Things You Save in a Fire by Katherine Center

Things You Save in a Fire book coverThere was a lot of buzz about this book—I saw it on several high-profile writers’ recommendation lists. So I finally bought it even though it’s still in hardback. I pulled it off the precarious stack of TBR books in my bedroom and cracked it open.

And I’m glad I did. Although it wasn’t at all what I expected. Let’s face it—a lot of romances (even exceptionally good ones) are a little fluffy. People have problems, but you wonder if maybe they aren’t overreacting just a little to be swearing off relationships for that particular reason. But in this book, I completely bought Cassie’s aversion to relationships, and I also completely bought (and loved) her aversion to all things girly. I also liked that she does not forsake everything she worked for to become some super-feminine flower at the end. She’s still her badass self.

Because Cassie is a badass. She’s a tough firefighter/paramedic who dives boldly into dangerous situations when it involves the opportunity to save someone. She’s only 5’5” (if I’m remembering correctly), but she works out and is very strong. I mean, she can dead-lift 200 pounds and do twenty pull-ups.

The book opens with Cassie at an awards ceremony, where she’s supposed to get an award for rescuing a bunch of kids from a schools in a river. This goes a little wonky when the guy they send out to give her the award turns out to be someone from her past who had done a great deal of damage to her (she doesn’t tell us what he’d done, exactly, but I guessed right) and then chooses that particular moment to grab her ass while they’re behind the podium. This is not a good choice on his part, because she goes ballistic and beats him over the head with the award.

Somehow she escapes punishment from this (she rightly guesses he won’t press charges). But the city wants her to apologize to him and she refuses. So her choices are to be fired, or to transfer to a fire station far, far away. As it happens, the latter works out well because her mom has requested that she go live with her in Massachusetts. So she does, but not before getting some advice from her (female) captain:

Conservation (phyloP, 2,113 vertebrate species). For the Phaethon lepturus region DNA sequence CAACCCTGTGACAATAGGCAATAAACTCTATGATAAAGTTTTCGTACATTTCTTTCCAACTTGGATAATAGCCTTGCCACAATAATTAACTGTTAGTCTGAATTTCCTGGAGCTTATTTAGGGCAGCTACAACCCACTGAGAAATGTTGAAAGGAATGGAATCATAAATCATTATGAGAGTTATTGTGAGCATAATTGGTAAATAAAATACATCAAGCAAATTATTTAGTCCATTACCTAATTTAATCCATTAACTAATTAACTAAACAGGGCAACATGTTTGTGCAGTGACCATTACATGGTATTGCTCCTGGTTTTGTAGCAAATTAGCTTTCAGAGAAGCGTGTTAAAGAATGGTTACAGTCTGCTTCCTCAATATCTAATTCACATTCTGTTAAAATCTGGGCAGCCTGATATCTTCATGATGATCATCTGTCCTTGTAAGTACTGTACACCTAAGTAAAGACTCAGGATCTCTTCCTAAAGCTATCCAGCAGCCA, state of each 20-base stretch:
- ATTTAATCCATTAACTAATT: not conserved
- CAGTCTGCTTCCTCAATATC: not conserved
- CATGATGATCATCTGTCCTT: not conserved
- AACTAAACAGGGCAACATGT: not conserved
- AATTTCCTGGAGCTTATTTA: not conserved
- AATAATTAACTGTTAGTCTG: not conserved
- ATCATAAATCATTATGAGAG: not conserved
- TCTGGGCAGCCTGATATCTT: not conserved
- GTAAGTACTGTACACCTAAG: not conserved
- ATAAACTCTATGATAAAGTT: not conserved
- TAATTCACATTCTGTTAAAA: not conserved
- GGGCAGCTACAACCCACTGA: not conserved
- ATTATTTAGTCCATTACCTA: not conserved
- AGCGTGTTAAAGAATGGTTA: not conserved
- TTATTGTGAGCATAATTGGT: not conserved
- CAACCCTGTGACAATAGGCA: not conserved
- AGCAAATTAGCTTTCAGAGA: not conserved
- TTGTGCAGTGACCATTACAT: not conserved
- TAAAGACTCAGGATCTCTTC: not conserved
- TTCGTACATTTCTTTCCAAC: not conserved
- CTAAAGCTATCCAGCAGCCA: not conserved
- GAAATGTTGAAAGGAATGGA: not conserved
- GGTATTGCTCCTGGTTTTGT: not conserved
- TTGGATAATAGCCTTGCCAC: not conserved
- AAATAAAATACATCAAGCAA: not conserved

If your captain says to run a mile, run two. If he wants you to dead-lift one fifty, do one seventy-five.

Don’t even act afraid. Don’t even hesitate. Don’t ever admit when you don’t understand.

Don’t back down from a challenge, … and if you go up against somebody, make damn sure to win. No fear! If your hands start to shake, sit on them.

New rules: Never admit to being hurt. Pain is for the weak.

Don’t have feelings.

Typical. Cassie’s captain wasn’t wrong about what she’d face as the first woman firefighter in this fire station. It’s rough. A rookie starts the same day she does and they bond a little, but she keeps her distance because she finds herself attracted to him and knows that’s the biggest risk of all for a woman firefighter. But they spend a lot of time together, both getting pranked and on more productive things like training. She faces a lot of trouble, with the pranking, the actual secret harassment from one of the guys (it takes a while to figure out which one), and her new captain being a real hardass. But eventually she earns the respect of the crew, by following her old captain’s instructions—for the most part. She doesn’t manage to quite keep away from the rookie. But then everything appears to be lost when the rookie gets injured in a fire. I won’t give away how that exactly works out because it surprised me.

If you like genuinely tough characters, especially a woman trying to make it in a male-dominated profession, then you will like this. But even if you’re just looking for a tame romance (heat-wise) with some real struggles, you should also appreciate this book. I really enjoyed it and recommend it without reservation.

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